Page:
They’re funny. Sad. Heartbreaking. And revealing.

The stories in Mark Nickerson’s book, “Blue Lights in the Night,” offer a rare view inside the life of a Maine State Police trooper, patrolling the rambling, rural roads of Piscataquis, Waldo and Kennebec counties, covering accidents, stopping intoxicated drivers, responding to domestic disputes and investigating crimes. Nickerson, who retired in 2005, shares with readers some of his most memorable moments over his 28-year career.

There’s the drunken driver he arrested three times in 30 years who, on the final stop, declared, “Oh, no, it can’t be you again!”

The night he responded to an accident in Palermo, where a car had careened into a ravine and the driver, too drunk to realize Nickerson was a trooper, begged him to help get him out of there before the cops arrived.

The cold December night early in his career, covering a head-on crash north of Jackman, where two boys were killed by a drunken tractor-trailer driver whose rig slammed into their pickup truck. Nickerson’s job was to notify the mother of one of the victims.

It was heart-wrenching. She struck Nickerson in the chest, screamed and cried hysterically, according to the story, “A Long, Sad Night.”

“I wrapped my arms around her to keep her from hitting me. She hung on to me for all she was worth and sobbed. I lost it and cried with her. I have no idea how long we embraced and cried. But I let her do what she needed to do to console her.”

Published this spring by North Country Press in his hometown, Unity, the book is Nickerson’s first. It is plainspoken, readable, descriptive, poignant. Frankly, I couldn’t put it down.

I met Nickerson, 58, last week after having read the book the week before. How does a retired state police trooper become an author?

It turns out he has a good friend, John Ford Sr., who wrote the popular book “Suddenly the Cider Didn’t Taste So Good,” published in 2012 by Islandport Press in Yarmouth. A retired Maine game warden, Ford for several years wrote columns about his work in the Belfast-based The Republican Journal and later in Village Soup’s weekly newspaper, The Waldo County Citizen.

He and Nickerson had worked together in law enforcement in Waldo County and experienced many adventures along the way. In his columns, Ford often took shots at Nickerson (“John’s a wicked prankster,” Nickerson says).

Republican Journal editor Beth Staples, who later was editor of The Citizen, contacted Nickerson to see if he would write columns in response to Ford’s, and thus began a several-year, back-and-forth sparring between Ford and Nickerson in alternating columns.

“It was like we lived our career over again, trading barbs,” Nickerson said Thursday. “We had a huge following because people loved to read about places they knew and people they knew.”

“Blue Lights in the Night,” available online and in bookstores, is a compilation of only 35 of about 160 of Nickerson’s newspaper columns published between 2005 and 2011.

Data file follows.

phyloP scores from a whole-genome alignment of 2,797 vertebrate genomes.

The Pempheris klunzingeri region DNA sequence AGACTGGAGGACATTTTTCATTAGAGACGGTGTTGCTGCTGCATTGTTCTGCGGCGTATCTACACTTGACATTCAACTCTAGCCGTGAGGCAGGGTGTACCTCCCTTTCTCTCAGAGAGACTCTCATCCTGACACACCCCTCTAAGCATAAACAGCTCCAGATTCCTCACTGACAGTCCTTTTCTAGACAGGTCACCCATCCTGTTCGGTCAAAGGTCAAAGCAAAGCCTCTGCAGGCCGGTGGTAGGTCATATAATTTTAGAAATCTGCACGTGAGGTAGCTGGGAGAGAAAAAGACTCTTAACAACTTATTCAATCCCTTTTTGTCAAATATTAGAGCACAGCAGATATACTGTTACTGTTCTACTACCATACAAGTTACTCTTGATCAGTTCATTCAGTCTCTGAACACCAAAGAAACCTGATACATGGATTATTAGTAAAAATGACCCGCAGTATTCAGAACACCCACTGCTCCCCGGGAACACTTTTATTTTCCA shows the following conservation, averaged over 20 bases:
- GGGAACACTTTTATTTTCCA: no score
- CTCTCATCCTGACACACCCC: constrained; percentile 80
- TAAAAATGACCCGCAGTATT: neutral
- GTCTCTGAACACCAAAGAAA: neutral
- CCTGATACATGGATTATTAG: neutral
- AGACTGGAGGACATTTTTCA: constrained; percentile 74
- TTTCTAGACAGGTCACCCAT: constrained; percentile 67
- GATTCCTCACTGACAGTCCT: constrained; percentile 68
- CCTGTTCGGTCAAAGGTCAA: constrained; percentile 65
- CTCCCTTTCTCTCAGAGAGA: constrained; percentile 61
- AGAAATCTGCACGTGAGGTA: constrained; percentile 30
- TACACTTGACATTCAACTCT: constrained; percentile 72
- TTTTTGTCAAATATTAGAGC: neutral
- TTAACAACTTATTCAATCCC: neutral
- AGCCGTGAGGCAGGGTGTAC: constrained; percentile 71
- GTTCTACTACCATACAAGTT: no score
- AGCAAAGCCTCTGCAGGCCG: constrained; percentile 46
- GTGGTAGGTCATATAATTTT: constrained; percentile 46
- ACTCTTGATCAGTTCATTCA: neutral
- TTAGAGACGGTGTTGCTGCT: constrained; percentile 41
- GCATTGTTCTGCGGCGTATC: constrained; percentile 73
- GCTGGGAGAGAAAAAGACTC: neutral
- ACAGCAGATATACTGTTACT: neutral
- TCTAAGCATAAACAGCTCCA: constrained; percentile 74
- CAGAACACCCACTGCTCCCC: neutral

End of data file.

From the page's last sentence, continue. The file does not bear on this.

Now he and Ford, who has written a second book, “This Cider Still Tastes Funny” (published this spring by Islandport), travel the state together, speaking at libraries and other venues, recounting their travels and discussing their books. Their next gig, free and open to the public, is at 7 p.m. Thursday at the Alamo Theatre in Bucksport.

“I really am enjoying this,” Nickerson said.

A 1973 graduate of Cony High School in Augusta, Nickerson grew up in Vassalboro, the son of a school teacher and the late Maine State Police Capt. Millard Nickerson, who retired in 1973 as commander of the Bureau of Criminal Investigation, which today is the State Police Major Crimes Unit.

As a child, Mark admired and respected his father, who was part of a group of state police legends who met regularly in their homes for “quiet practice,” or playing cards and telling stories. Young Mark sat quietly and listened, relishing their tales.

He recalls a story told by Eddie Marks, of Thomaston. Marks was a trooper for 25 years, beginning in 1925. He rode a state police motorcycle with his 300-pound pet bear, Minnie, in the sidecar, Nickerson said.

“Eddie had a bald head and always had a wet cigar in his mouth,” he recalled.

One day, Marks and the bear approached a railroad crossing where a train was coming through, and Marks got off the motorcycle to stretch his legs, according to Nickerson.

“The bear was chained in the sidecar, and when the train whistle blew, the bear tore off into a field, dragging the motorcycle with him. This is one of the stories I never forgot. I can just picture the whole thing happening.”

I didn’t need to ask Nickerson where his propensity for storytelling originated.

As he said of his own stories, “You can’t make this stuff up. The truth is better than fiction, any day.”
More than good reading, his book shows the human side of the men and women in blue, who appear so stoic and staid when we see them on the highways and at crime scenes.

“It’s not all fun and games,” Nickerson said. “Eighty percent of it is extremely serious, but when we can, we try to have fun.”

Amy Calder has been a Morning Sentinel reporter 25 years. Her column appears here Mondays. She may be reached at [email protected]

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